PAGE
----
Better but not perfect. Remember that this is done with the microphone placed using a laser measurement device precisely between the two speakers with <1cm error. Our interaural distance is much larger than the pencil-width of the measurement microphone and our heads aren't affixed in a vise when listening so in reality we only need to be "in the ballpark" with these measurements! As you can see, there is now much smaller measurable speaker frequency response variation. I measured this 3 times and the one above is the "worst case" result I got.
Note that for the graph above, instead of the microphone being 3' in front of the speakers ("on axis" to the tweeter), the measurement above is with speakers measured from my usual listening position about 9' away sitting at the sofa and a few degrees off axis (speakers slightly toed-in). We can see that the replacement tweeter did affect both the impedance and improved the frequency response significantly.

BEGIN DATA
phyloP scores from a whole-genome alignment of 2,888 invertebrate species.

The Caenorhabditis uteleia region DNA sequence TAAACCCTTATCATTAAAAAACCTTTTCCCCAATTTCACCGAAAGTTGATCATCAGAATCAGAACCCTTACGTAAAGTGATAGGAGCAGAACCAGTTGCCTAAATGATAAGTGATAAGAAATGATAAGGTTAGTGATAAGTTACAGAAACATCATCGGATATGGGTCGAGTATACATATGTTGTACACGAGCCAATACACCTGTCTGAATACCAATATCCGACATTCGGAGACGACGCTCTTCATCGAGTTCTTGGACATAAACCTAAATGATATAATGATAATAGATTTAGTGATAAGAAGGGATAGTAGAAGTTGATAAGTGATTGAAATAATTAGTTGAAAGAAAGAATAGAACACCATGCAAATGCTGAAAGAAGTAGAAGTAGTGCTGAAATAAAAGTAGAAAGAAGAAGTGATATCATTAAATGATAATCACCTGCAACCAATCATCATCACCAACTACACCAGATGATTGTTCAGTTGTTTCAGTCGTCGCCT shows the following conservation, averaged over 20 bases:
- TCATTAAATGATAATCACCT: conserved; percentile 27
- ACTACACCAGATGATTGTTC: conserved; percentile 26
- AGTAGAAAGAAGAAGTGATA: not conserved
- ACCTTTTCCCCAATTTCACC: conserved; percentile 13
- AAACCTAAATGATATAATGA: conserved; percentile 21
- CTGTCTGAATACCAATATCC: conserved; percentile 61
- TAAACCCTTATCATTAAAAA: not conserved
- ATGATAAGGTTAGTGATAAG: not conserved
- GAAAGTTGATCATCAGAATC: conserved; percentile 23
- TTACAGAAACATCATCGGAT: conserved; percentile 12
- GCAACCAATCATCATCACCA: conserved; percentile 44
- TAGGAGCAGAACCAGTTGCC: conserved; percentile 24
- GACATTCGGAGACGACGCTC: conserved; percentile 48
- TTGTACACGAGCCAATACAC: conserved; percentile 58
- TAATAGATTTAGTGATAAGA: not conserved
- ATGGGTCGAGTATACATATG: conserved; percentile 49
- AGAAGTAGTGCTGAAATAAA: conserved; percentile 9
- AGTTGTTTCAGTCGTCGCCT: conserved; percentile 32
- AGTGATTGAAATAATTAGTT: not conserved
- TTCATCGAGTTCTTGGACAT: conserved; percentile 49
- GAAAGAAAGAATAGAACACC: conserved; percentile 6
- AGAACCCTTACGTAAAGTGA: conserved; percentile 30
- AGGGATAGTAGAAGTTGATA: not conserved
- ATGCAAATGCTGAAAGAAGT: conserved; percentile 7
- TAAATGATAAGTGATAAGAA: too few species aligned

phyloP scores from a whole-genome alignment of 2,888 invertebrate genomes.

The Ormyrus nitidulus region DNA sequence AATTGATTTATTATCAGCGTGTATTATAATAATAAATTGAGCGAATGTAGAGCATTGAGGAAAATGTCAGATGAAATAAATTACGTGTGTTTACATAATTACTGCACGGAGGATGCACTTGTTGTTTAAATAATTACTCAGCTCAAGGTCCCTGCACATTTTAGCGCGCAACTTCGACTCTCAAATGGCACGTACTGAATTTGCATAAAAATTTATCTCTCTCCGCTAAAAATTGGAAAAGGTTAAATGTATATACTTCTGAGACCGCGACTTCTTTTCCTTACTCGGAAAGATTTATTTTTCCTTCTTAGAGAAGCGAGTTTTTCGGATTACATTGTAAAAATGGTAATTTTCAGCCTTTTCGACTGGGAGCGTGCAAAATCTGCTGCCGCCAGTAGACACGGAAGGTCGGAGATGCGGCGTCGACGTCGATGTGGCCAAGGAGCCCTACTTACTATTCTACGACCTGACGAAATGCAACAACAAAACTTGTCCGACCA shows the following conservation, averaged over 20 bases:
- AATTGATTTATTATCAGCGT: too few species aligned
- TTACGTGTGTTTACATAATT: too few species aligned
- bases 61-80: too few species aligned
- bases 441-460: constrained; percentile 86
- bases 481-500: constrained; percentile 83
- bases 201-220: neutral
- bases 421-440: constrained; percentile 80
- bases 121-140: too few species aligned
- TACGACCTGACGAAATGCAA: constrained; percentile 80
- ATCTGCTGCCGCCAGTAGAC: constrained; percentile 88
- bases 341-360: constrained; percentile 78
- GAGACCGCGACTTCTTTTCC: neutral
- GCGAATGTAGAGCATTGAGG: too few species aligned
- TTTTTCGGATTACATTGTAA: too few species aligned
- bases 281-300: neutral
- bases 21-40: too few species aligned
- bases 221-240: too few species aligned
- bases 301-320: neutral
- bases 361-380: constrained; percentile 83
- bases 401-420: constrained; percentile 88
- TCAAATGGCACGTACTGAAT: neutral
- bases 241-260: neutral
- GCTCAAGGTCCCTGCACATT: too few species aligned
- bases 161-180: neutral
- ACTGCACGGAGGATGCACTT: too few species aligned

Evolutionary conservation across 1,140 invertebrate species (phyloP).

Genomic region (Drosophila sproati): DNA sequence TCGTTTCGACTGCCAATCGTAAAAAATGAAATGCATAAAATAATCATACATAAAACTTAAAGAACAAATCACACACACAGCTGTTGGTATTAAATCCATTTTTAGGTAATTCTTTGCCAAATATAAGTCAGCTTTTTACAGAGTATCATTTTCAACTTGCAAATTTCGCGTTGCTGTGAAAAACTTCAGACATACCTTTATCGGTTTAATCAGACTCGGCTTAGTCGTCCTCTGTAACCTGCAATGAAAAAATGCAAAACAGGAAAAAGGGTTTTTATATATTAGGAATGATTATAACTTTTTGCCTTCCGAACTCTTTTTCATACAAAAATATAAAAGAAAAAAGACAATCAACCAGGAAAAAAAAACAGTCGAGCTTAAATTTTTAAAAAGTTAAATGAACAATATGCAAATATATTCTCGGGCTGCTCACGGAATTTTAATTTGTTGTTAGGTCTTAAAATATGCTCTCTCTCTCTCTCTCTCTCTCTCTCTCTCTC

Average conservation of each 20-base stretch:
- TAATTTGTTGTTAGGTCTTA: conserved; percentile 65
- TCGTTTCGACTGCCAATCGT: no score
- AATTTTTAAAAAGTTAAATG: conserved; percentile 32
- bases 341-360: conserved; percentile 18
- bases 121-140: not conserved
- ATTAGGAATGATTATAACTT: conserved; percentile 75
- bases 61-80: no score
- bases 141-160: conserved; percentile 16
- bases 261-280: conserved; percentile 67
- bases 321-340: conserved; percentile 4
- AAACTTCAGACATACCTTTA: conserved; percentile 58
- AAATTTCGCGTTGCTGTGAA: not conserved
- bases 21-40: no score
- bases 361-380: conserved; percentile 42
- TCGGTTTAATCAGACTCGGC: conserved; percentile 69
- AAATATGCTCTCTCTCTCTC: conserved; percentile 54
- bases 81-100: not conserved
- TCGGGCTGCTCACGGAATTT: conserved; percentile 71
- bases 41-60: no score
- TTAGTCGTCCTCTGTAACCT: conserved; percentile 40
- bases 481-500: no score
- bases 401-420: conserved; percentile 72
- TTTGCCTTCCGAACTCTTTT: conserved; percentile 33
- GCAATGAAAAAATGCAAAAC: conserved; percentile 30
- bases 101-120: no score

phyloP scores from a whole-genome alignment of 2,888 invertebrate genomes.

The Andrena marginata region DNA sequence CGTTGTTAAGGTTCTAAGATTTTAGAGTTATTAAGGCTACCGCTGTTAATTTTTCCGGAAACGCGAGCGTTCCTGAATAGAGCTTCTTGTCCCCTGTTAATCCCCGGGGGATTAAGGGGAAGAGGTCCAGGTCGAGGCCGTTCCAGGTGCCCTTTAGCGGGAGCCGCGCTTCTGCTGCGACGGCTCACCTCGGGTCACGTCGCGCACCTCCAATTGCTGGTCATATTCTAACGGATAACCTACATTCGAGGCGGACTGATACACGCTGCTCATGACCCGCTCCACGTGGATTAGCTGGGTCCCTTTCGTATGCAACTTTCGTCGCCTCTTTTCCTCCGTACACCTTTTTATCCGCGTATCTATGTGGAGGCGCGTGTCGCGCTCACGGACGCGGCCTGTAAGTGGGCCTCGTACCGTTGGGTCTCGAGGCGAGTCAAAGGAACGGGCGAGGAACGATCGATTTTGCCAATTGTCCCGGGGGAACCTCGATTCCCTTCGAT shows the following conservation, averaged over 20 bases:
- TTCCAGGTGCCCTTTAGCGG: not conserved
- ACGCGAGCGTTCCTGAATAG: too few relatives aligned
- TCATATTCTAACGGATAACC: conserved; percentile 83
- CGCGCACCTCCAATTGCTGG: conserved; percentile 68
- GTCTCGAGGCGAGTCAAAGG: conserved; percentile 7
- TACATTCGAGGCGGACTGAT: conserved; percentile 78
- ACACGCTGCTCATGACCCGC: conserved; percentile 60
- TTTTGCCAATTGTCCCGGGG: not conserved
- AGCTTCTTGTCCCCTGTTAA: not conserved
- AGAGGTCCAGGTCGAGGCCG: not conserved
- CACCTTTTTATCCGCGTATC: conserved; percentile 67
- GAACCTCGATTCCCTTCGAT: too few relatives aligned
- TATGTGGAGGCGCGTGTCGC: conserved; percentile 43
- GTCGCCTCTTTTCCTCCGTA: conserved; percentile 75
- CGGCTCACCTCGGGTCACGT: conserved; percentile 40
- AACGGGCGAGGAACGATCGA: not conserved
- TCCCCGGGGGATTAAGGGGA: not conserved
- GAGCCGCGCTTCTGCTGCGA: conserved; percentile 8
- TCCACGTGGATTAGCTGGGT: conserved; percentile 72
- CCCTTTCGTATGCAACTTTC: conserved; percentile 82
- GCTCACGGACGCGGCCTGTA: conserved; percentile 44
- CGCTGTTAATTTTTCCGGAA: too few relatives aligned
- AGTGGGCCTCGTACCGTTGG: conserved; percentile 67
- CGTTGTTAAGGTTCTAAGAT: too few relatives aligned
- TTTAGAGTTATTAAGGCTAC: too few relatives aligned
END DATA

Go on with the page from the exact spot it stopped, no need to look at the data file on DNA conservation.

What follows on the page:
At worst, the frequency response difference between right and left is now down to less than ~2.5dB (highest around 2kHz where the cursor placed) between 1.5kHz to 4kHz (highlighted in light yellow). The improvement is clearly measurable and most importantly audibly better compared with the older tweeter.
I typically listen with my subwoofer integrated in the system (Paradigm Reference SUB 1 which has internal DSP with room correction applied). This is what the right and left channel responses look like with the sub turned on, filling in the bass frequencies (again, measured from the listening position precisely between the two speakers):